Although any given fundamentalist movement may not result in all of these effects, fundamentalist movements are characterized by these kinds of efforts to control women and worsen the conditions of women’s lives:
- Deny women freedom of movement [e.g., by forcing women to be accompanied by a man]
- Restrict women to the household by denying women free access to public space
- Prevent women from being able to earn a living independent from a man
- Deny women full access to education
- Deny women political positions and power
- Pressure women to have lots of children
- Deny women access to abortion and birth control
- Expect or require girls to marry at an extremely young age
- Expect abstinence/virginity until marriage
- Deliver severe punishment to women who violate sexual norms/laws
- Restrict women’s clothing choices more than men’s
- Verbally or physically attack women not dressed in required attire
- Inflict female genital mutilation on girls, causing women severe health issues throughout their lives
- Rape and kill women in episodes of genocidal violence
How to Recognize a Fundamentalist Movement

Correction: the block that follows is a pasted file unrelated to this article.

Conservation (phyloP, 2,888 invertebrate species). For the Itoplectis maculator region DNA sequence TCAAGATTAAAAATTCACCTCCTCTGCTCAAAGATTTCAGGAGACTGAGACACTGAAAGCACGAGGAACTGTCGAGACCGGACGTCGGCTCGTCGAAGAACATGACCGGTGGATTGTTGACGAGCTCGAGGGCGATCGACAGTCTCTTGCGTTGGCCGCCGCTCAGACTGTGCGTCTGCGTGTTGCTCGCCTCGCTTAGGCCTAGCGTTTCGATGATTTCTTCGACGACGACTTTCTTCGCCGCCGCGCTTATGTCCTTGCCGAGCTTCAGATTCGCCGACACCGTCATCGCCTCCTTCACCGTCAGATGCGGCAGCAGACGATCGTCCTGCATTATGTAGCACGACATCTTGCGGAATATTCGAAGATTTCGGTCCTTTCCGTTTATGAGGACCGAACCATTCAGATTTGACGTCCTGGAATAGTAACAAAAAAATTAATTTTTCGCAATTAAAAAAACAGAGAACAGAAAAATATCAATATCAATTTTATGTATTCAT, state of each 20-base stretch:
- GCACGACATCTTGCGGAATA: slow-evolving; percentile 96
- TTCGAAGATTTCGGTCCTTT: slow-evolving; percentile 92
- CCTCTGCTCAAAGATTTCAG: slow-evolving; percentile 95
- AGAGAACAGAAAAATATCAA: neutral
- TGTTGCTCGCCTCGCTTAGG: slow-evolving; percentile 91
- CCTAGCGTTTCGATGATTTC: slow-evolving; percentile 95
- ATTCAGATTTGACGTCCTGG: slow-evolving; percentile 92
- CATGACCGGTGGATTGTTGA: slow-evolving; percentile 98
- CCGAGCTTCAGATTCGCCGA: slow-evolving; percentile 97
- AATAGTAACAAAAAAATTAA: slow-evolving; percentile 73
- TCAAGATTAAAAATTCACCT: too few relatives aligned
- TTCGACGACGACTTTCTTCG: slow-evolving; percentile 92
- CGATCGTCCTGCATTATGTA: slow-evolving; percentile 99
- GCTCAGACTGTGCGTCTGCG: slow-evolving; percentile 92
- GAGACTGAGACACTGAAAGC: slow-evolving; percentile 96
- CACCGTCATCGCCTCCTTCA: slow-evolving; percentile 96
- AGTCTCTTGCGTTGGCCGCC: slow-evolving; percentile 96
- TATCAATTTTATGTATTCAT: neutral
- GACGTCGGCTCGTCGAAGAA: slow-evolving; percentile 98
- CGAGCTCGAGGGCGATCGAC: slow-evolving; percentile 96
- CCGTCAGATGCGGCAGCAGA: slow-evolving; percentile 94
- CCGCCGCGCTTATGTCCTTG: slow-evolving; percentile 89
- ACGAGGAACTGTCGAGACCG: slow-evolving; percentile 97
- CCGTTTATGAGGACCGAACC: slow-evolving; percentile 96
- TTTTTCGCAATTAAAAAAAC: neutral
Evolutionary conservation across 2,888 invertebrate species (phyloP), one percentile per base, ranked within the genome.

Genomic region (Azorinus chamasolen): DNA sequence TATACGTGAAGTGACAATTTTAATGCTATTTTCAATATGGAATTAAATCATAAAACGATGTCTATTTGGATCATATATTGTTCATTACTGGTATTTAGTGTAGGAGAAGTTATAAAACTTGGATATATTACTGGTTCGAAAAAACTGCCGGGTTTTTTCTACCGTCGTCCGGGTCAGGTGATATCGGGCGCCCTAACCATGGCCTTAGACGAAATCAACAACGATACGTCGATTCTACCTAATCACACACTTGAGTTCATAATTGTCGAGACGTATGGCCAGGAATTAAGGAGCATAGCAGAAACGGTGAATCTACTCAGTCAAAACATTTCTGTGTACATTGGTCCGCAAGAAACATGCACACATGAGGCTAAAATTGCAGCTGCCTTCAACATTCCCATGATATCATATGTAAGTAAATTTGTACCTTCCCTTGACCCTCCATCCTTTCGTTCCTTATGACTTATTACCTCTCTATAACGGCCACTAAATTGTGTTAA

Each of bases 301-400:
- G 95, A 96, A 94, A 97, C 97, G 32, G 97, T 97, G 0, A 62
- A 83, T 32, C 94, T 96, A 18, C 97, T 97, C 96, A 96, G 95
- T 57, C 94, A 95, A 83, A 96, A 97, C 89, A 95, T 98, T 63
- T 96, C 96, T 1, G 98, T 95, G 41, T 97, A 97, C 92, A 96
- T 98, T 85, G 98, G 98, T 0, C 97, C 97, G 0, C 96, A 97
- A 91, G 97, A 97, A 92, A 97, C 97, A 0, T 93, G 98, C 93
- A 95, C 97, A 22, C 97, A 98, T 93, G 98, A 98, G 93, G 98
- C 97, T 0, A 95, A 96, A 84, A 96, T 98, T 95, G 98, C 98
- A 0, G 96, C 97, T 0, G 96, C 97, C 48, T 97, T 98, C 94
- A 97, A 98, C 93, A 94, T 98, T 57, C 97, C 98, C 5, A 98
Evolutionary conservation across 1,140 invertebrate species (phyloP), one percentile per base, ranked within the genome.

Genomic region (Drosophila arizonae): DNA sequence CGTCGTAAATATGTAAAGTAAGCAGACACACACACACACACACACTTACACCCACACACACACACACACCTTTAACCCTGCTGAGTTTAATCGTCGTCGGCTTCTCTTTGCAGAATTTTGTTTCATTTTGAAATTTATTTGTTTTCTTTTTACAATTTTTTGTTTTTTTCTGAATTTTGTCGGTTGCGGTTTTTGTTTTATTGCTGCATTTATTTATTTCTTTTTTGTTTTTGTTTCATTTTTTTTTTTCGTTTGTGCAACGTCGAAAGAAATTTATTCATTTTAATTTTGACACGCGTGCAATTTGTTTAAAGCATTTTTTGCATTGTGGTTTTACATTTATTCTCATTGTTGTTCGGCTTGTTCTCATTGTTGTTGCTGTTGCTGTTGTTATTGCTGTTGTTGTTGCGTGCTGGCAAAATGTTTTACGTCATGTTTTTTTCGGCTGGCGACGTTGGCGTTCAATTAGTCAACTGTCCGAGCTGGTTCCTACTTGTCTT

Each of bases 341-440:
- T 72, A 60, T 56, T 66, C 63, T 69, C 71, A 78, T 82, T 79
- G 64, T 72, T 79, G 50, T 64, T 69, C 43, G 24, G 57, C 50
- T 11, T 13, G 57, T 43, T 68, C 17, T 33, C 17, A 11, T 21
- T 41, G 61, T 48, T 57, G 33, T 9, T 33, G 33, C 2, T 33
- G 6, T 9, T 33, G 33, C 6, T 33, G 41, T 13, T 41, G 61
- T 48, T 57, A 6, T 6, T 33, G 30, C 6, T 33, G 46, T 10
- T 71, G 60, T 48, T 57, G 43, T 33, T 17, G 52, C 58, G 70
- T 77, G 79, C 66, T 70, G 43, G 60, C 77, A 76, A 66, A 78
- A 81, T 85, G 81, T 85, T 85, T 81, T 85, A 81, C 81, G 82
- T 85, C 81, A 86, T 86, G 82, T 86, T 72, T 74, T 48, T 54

In order to fight the rise of fundamentalisms, feminists must be able to recognize the signs when a religion is taking a dangerous fundamentalist turn—and when a fundamentalist movement is attempting to gain political power. The following signs may be present, in whole or in part. Obsession with Sexual “Morality”
Because a key component of fundamentalist movements is control over women’s reproductive choices, a near obsession with sexual “morality” is frequently present. Often fundamentalist religions prescribe strict sexual observances—the Christian “missionary position,” the Unification Church’s prescribed sexual positions, the Mormon demand for a specific type of restrictive underwear. Many of the clothing requirements for women stem from efforts to control sexuality. Other efforts include violent repression of gay and lesbian behavior; oppression and violence toward people who identify as gay, lesbian, bisexual, or transgender; and attempts to codify sexual morality into law. Perhaps the most extreme effort at control is the horrendous practice of female genital mutilation.
Characteristic Rhetoric and Beliefs
Here are some typical beliefs and types of arguments used by fundamentalist groups.
- Asserting that the fundamentalist view is the only true one